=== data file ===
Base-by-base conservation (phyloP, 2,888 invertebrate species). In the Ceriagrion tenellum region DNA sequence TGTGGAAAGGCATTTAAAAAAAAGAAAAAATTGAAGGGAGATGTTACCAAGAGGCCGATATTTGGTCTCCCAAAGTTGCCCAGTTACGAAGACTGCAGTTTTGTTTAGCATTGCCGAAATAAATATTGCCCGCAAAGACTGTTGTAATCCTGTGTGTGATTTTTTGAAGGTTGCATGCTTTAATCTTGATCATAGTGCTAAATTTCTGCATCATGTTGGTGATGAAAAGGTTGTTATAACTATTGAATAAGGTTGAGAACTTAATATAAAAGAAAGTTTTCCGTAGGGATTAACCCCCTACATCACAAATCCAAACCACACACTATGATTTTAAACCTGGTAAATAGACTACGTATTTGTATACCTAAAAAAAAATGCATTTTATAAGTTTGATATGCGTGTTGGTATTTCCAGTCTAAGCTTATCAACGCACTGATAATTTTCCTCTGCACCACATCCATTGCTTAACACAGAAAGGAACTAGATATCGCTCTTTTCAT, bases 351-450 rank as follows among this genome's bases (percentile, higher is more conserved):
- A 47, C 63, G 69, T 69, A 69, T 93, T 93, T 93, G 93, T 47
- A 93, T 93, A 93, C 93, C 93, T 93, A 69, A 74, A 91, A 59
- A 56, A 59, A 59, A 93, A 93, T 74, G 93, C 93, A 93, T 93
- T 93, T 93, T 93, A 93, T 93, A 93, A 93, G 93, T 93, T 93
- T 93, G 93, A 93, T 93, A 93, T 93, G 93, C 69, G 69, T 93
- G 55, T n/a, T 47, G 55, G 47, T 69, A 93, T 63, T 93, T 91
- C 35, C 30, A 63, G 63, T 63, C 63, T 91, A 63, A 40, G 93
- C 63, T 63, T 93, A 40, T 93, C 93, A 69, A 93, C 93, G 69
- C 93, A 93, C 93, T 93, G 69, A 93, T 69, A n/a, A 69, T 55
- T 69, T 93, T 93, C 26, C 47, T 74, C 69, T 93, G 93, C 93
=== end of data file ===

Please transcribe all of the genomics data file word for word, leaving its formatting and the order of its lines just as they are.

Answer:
Base-by-base conservation (phyloP, 2,888 invertebrate species). In the Ceriagrion tenellum region DNA sequence TGTGGAAAGGCATTTAAAAAAAAGAAAAAATTGAAGGGAGATGTTACCAAGAGGCCGATATTTGGTCTCCCAAAGTTGCCCAGTTACGAAGACTGCAGTTTTGTTTAGCATTGCCGAAATAAATATTGCCCGCAAAGACTGTTGTAATCCTGTGTGTGATTTTTTGAAGGTTGCATGCTTTAATCTTGATCATAGTGCTAAATTTCTGCATCATGTTGGTGATGAAAAGGTTGTTATAACTATTGAATAAGGTTGAGAACTTAATATAAAAGAAAGTTTTCCGTAGGGATTAACCCCCTACATCACAAATCCAAACCACACACTATGATTTTAAACCTGGTAAATAGACTACGTATTTGTATACCTAAAAAAAAATGCATTTTATAAGTTTGATATGCGTGTTGGTATTTCCAGTCTAAGCTTATCAACGCACTGATAATTTTCCTCTGCACCACATCCATTGCTTAACACAGAAAGGAACTAGATATCGCTCTTTTCAT, bases 351-450 rank as follows among this genome's bases (percentile, higher is more conserved):
- A 47, C 63, G 69, T 69, A 69, T 93, T 93, T 93, G 93, T 47
- A 93, T 93, A 93, C 93, C 93, T 93, A 69, A 74, A 91, A 59
- A 56, A 59, A 59, A 93, A 93, T 74, G 93, C 93, A 93, T 93
- T 93, T 93, T 93, A 93, T 93, A 93, A 93, G 93, T 93, T 93
- T 93, G 93, A 93, T 93, A 93, T 93, G 93, C 69, G 69, T 93
- G 55, T n/a, T 47, G 55, G 47, T 69, A 93, T 63, T 93, T 91
- C 35, C 30, A 63, G 63, T 63, C 63, T 91, A 63, A 40, G 93
- C 63, T 63, T 93, A 40, T 93, C 93, A 69, A 93, C 93, G 69
- C 93, A 93, C 93, T 93, G 69, A 93, T 69, A n/a, A 69, T 55
- T 69, T 93, T 93, C 26, C 47, T 74, C 69, T 93, G 93, C 93